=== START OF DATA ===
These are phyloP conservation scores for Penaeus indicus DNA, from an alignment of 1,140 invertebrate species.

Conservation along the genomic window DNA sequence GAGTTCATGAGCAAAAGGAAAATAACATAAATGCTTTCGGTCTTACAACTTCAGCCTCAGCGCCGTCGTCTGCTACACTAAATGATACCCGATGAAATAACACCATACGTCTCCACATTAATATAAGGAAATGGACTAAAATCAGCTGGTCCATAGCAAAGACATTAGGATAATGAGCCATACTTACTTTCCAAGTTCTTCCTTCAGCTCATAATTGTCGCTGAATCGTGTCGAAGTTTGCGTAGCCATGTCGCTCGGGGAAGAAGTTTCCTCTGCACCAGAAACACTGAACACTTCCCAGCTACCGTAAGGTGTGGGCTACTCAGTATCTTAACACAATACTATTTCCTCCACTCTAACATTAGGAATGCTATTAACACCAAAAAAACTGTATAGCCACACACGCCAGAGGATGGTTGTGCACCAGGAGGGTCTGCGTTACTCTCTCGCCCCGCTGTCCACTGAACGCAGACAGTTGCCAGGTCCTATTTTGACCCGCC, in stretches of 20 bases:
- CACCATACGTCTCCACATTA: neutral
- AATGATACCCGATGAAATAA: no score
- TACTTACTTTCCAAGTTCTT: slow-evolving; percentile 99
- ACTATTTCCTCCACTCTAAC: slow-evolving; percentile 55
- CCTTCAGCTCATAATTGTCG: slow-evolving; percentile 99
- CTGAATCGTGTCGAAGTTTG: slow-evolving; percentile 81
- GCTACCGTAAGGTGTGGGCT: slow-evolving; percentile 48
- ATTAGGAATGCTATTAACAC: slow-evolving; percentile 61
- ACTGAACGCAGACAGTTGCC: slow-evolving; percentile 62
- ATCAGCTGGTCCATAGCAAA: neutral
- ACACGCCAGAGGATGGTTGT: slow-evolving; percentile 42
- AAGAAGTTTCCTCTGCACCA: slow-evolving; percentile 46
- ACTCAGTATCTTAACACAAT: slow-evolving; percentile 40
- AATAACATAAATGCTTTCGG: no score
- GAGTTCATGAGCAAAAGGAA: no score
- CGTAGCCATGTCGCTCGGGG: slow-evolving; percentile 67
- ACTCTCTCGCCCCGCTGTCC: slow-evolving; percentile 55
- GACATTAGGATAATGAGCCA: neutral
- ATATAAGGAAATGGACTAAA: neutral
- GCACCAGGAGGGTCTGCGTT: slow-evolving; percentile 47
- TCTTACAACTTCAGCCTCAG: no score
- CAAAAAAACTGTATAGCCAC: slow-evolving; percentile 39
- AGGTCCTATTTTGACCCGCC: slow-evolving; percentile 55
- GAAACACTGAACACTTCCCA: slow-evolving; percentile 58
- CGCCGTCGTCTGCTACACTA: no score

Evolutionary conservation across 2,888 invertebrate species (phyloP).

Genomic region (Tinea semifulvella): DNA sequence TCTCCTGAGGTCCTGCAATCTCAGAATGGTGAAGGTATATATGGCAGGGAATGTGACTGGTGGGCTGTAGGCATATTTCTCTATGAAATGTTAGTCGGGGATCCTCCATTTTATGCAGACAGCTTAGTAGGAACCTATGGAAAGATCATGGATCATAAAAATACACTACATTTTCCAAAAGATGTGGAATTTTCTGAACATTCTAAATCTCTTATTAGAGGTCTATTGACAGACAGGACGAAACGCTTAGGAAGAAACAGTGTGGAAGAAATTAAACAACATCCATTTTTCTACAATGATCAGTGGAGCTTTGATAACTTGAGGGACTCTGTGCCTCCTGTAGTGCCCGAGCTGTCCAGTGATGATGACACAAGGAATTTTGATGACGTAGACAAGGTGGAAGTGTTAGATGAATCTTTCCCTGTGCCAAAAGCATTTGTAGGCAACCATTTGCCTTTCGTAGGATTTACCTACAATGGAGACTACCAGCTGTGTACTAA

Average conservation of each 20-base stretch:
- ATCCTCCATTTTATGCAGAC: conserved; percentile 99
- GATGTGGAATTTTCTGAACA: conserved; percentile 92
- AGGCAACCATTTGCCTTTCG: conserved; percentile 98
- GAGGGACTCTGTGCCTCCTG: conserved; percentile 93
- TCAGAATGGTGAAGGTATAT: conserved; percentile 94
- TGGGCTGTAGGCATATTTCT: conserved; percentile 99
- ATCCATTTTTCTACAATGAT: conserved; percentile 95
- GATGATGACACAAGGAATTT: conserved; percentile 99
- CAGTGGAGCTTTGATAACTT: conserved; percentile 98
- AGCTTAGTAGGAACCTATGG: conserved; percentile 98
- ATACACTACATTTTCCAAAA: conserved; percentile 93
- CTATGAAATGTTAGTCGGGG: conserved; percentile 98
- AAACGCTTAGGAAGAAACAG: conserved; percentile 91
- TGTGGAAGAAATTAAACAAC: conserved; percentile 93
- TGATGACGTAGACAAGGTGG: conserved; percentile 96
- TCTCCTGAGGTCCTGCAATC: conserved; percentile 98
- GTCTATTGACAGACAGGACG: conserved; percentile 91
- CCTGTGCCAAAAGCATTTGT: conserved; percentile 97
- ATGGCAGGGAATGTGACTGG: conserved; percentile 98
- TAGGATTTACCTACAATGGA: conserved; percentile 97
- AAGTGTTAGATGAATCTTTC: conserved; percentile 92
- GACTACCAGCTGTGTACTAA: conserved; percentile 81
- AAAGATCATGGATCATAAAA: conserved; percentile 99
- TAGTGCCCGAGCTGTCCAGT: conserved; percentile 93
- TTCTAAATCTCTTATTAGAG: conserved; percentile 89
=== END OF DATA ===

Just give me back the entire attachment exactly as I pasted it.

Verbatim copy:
These are phyloP conservation scores for Penaeus indicus DNA, from an alignment of 1,140 invertebrate species.

Conservation along the genomic window DNA sequence GAGTTCATGAGCAAAAGGAAAATAACATAAATGCTTTCGGTCTTACAACTTCAGCCTCAGCGCCGTCGTCTGCTACACTAAATGATACCCGATGAAATAACACCATACGTCTCCACATTAATATAAGGAAATGGACTAAAATCAGCTGGTCCATAGCAAAGACATTAGGATAATGAGCCATACTTACTTTCCAAGTTCTTCCTTCAGCTCATAATTGTCGCTGAATCGTGTCGAAGTTTGCGTAGCCATGTCGCTCGGGGAAGAAGTTTCCTCTGCACCAGAAACACTGAACACTTCCCAGCTACCGTAAGGTGTGGGCTACTCAGTATCTTAACACAATACTATTTCCTCCACTCTAACATTAGGAATGCTATTAACACCAAAAAAACTGTATAGCCACACACGCCAGAGGATGGTTGTGCACCAGGAGGGTCTGCGTTACTCTCTCGCCCCGCTGTCCACTGAACGCAGACAGTTGCCAGGTCCTATTTTGACCCGCC, in stretches of 20 bases:
- CACCATACGTCTCCACATTA: neutral
- AATGATACCCGATGAAATAA: no score
- TACTTACTTTCCAAGTTCTT: slow-evolving; percentile 99
- ACTATTTCCTCCACTCTAAC: slow-evolving; percentile 55
- CCTTCAGCTCATAATTGTCG: slow-evolving; percentile 99
- CTGAATCGTGTCGAAGTTTG: slow-evolving; percentile 81
- GCTACCGTAAGGTGTGGGCT: slow-evolving; percentile 48
- ATTAGGAATGCTATTAACAC: slow-evolving; percentile 61
- ACTGAACGCAGACAGTTGCC: slow-evolving; percentile 62
- ATCAGCTGGTCCATAGCAAA: neutral
- ACACGCCAGAGGATGGTTGT: slow-evolving; percentile 42
- AAGAAGTTTCCTCTGCACCA: slow-evolving; percentile 46
- ACTCAGTATCTTAACACAAT: slow-evolving; percentile 40
- AATAACATAAATGCTTTCGG: no score
- GAGTTCATGAGCAAAAGGAA: no score
- CGTAGCCATGTCGCTCGGGG: slow-evolving; percentile 67
- ACTCTCTCGCCCCGCTGTCC: slow-evolving; percentile 55
- GACATTAGGATAATGAGCCA: neutral
- ATATAAGGAAATGGACTAAA: neutral
- GCACCAGGAGGGTCTGCGTT: slow-evolving; percentile 47
- TCTTACAACTTCAGCCTCAG: no score
- CAAAAAAACTGTATAGCCAC: slow-evolving; percentile 39
- AGGTCCTATTTTGACCCGCC: slow-evolving; percentile 55
- GAAACACTGAACACTTCCCA: slow-evolving; percentile 58
- CGCCGTCGTCTGCTACACTA: no score

Evolutionary conservation across 2,888 invertebrate species (phyloP).

Genomic region (Tinea semifulvella): DNA sequence TCTCCTGAGGTCCTGCAATCTCAGAATGGTGAAGGTATATATGGCAGGGAATGTGACTGGTGGGCTGTAGGCATATTTCTCTATGAAATGTTAGTCGGGGATCCTCCATTTTATGCAGACAGCTTAGTAGGAACCTATGGAAAGATCATGGATCATAAAAATACACTACATTTTCCAAAAGATGTGGAATTTTCTGAACATTCTAAATCTCTTATTAGAGGTCTATTGACAGACAGGACGAAACGCTTAGGAAGAAACAGTGTGGAAGAAATTAAACAACATCCATTTTTCTACAATGATCAGTGGAGCTTTGATAACTTGAGGGACTCTGTGCCTCCTGTAGTGCCCGAGCTGTCCAGTGATGATGACACAAGGAATTTTGATGACGTAGACAAGGTGGAAGTGTTAGATGAATCTTTCCCTGTGCCAAAAGCATTTGTAGGCAACCATTTGCCTTTCGTAGGATTTACCTACAATGGAGACTACCAGCTGTGTACTAA

Average conservation of each 20-base stretch:
- ATCCTCCATTTTATGCAGAC: conserved; percentile 99
- GATGTGGAATTTTCTGAACA: conserved; percentile 92
- AGGCAACCATTTGCCTTTCG: conserved; percentile 98
- GAGGGACTCTGTGCCTCCTG: conserved; percentile 93
- TCAGAATGGTGAAGGTATAT: conserved; percentile 94
- TGGGCTGTAGGCATATTTCT: conserved; percentile 99
- ATCCATTTTTCTACAATGAT: conserved; percentile 95
- GATGATGACACAAGGAATTT: conserved; percentile 99
- CAGTGGAGCTTTGATAACTT: conserved; percentile 98
- AGCTTAGTAGGAACCTATGG: conserved; percentile 98
- ATACACTACATTTTCCAAAA: conserved; percentile 93
- CTATGAAATGTTAGTCGGGG: conserved; percentile 98
- AAACGCTTAGGAAGAAACAG: conserved; percentile 91
- TGTGGAAGAAATTAAACAAC: conserved; percentile 93
- TGATGACGTAGACAAGGTGG: conserved; percentile 96
- TCTCCTGAGGTCCTGCAATC: conserved; percentile 98
- GTCTATTGACAGACAGGACG: conserved; percentile 91
- CCTGTGCCAAAAGCATTTGT: conserved; percentile 97
- ATGGCAGGGAATGTGACTGG: conserved; percentile 98
- TAGGATTTACCTACAATGGA: conserved; percentile 97
- AAGTGTTAGATGAATCTTTC: conserved; percentile 92
- GACTACCAGCTGTGTACTAA: conserved; percentile 81
- AAAGATCATGGATCATAAAA: conserved; percentile 99
- TAGTGCCCGAGCTGTCCAGT: conserved; percentile 93
- TTCTAAATCTCTTATTAGAG: conserved; percentile 89